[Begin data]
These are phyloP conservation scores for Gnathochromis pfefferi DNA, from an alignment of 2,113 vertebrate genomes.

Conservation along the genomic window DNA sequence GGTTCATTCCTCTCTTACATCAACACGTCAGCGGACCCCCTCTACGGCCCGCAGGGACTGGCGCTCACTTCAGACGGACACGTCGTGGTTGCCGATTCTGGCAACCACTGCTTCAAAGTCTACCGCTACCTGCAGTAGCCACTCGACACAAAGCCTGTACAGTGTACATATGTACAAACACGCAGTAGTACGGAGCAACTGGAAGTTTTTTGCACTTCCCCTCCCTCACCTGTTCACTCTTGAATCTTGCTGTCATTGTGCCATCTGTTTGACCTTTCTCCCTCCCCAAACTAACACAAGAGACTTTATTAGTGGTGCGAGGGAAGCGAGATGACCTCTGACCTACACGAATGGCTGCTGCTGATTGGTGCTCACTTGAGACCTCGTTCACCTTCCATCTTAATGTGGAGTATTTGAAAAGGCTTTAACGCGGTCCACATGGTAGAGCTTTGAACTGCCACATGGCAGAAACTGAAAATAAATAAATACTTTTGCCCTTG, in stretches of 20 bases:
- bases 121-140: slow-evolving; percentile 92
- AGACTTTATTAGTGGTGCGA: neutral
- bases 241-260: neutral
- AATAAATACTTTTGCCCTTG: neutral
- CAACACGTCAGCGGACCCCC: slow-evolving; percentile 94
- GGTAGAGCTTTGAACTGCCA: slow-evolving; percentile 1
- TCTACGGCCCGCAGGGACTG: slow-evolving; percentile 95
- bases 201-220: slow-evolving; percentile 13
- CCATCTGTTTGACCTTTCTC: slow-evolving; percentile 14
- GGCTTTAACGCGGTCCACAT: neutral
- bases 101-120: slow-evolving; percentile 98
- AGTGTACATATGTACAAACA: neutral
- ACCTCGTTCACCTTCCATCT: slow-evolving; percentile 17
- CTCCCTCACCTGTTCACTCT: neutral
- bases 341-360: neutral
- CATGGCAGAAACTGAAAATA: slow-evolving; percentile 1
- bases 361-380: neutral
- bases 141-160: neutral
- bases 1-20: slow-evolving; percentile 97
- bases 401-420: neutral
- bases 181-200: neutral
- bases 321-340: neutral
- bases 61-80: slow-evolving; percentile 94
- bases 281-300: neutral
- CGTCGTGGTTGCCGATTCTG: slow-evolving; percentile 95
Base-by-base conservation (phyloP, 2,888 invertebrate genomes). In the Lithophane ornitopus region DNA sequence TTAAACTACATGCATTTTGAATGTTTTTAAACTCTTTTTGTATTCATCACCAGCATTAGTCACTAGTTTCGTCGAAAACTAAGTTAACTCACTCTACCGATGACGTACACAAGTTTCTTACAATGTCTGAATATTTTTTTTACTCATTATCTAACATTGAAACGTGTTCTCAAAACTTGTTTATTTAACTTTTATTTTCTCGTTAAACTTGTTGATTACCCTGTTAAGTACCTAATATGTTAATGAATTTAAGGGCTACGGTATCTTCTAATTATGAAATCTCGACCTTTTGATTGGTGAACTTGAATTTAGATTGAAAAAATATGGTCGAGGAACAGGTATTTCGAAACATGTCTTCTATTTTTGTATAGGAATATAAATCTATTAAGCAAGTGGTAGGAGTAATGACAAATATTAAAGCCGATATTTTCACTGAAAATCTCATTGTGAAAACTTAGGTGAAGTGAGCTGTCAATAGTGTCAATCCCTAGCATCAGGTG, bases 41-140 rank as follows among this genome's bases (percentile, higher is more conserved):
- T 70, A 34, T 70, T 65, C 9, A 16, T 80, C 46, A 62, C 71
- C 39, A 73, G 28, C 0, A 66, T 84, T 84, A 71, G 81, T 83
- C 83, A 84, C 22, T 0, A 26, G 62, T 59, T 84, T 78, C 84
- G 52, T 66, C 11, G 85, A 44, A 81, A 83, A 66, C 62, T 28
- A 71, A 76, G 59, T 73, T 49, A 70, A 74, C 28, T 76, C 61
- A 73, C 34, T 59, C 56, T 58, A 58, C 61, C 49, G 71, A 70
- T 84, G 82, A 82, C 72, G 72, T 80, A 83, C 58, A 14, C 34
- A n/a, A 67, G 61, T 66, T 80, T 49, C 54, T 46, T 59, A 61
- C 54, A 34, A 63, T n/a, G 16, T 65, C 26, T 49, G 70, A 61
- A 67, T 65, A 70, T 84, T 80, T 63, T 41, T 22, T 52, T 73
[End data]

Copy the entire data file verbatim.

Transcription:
These are phyloP conservation scores for Gnathochromis pfefferi DNA, from an alignment of 2,113 vertebrate genomes.

Conservation along the genomic window DNA sequence GGTTCATTCCTCTCTTACATCAACACGTCAGCGGACCCCCTCTACGGCCCGCAGGGACTGGCGCTCACTTCAGACGGACACGTCGTGGTTGCCGATTCTGGCAACCACTGCTTCAAAGTCTACCGCTACCTGCAGTAGCCACTCGACACAAAGCCTGTACAGTGTACATATGTACAAACACGCAGTAGTACGGAGCAACTGGAAGTTTTTTGCACTTCCCCTCCCTCACCTGTTCACTCTTGAATCTTGCTGTCATTGTGCCATCTGTTTGACCTTTCTCCCTCCCCAAACTAACACAAGAGACTTTATTAGTGGTGCGAGGGAAGCGAGATGACCTCTGACCTACACGAATGGCTGCTGCTGATTGGTGCTCACTTGAGACCTCGTTCACCTTCCATCTTAATGTGGAGTATTTGAAAAGGCTTTAACGCGGTCCACATGGTAGAGCTTTGAACTGCCACATGGCAGAAACTGAAAATAAATAAATACTTTTGCCCTTG, in stretches of 20 bases:
- bases 121-140: slow-evolving; percentile 92
- AGACTTTATTAGTGGTGCGA: neutral
- bases 241-260: neutral
- AATAAATACTTTTGCCCTTG: neutral
- CAACACGTCAGCGGACCCCC: slow-evolving; percentile 94
- GGTAGAGCTTTGAACTGCCA: slow-evolving; percentile 1
- TCTACGGCCCGCAGGGACTG: slow-evolving; percentile 95
- bases 201-220: slow-evolving; percentile 13
- CCATCTGTTTGACCTTTCTC: slow-evolving; percentile 14
- GGCTTTAACGCGGTCCACAT: neutral
- bases 101-120: slow-evolving; percentile 98
- AGTGTACATATGTACAAACA: neutral
- ACCTCGTTCACCTTCCATCT: slow-evolving; percentile 17
- CTCCCTCACCTGTTCACTCT: neutral
- bases 341-360: neutral
- CATGGCAGAAACTGAAAATA: slow-evolving; percentile 1
- bases 361-380: neutral
- bases 141-160: neutral
- bases 1-20: slow-evolving; percentile 97
- bases 401-420: neutral
- bases 181-200: neutral
- bases 321-340: neutral
- bases 61-80: slow-evolving; percentile 94
- bases 281-300: neutral
- CGTCGTGGTTGCCGATTCTG: slow-evolving; percentile 95
Base-by-base conservation (phyloP, 2,888 invertebrate genomes). In the Lithophane ornitopus region DNA sequence TTAAACTACATGCATTTTGAATGTTTTTAAACTCTTTTTGTATTCATCACCAGCATTAGTCACTAGTTTCGTCGAAAACTAAGTTAACTCACTCTACCGATGACGTACACAAGTTTCTTACAATGTCTGAATATTTTTTTTACTCATTATCTAACATTGAAACGTGTTCTCAAAACTTGTTTATTTAACTTTTATTTTCTCGTTAAACTTGTTGATTACCCTGTTAAGTACCTAATATGTTAATGAATTTAAGGGCTACGGTATCTTCTAATTATGAAATCTCGACCTTTTGATTGGTGAACTTGAATTTAGATTGAAAAAATATGGTCGAGGAACAGGTATTTCGAAACATGTCTTCTATTTTTGTATAGGAATATAAATCTATTAAGCAAGTGGTAGGAGTAATGACAAATATTAAAGCCGATATTTTCACTGAAAATCTCATTGTGAAAACTTAGGTGAAGTGAGCTGTCAATAGTGTCAATCCCTAGCATCAGGTG, bases 41-140 rank as follows among this genome's bases (percentile, higher is more conserved):
- T 70, A 34, T 70, T 65, C 9, A 16, T 80, C 46, A 62, C 71
- C 39, A 73, G 28, C 0, A 66, T 84, T 84, A 71, G 81, T 83
- C 83, A 84, C 22, T 0, A 26, G 62, T 59, T 84, T 78, C 84
- G 52, T 66, C 11, G 85, A 44, A 81, A 83, A 66, C 62, T 28
- A 71, A 76, G 59, T 73, T 49, A 70, A 74, C 28, T 76, C 61
- A 73, C 34, T 59, C 56, T 58, A 58, C 61, C 49, G 71, A 70
- T 84, G 82, A 82, C 72, G 72, T 80, A 83, C 58, A 14, C 34
- A n/a, A 67, G 61, T 66, T 80, T 49, C 54, T 46, T 59, A 61
- C 54, A 34, A 63, T n/a, G 16, T 65, C 26, T 49, G 70, A 61
- A 67, T 65, A 70, T 84, T 80, T 63, T 41, T 22, T 52, T 73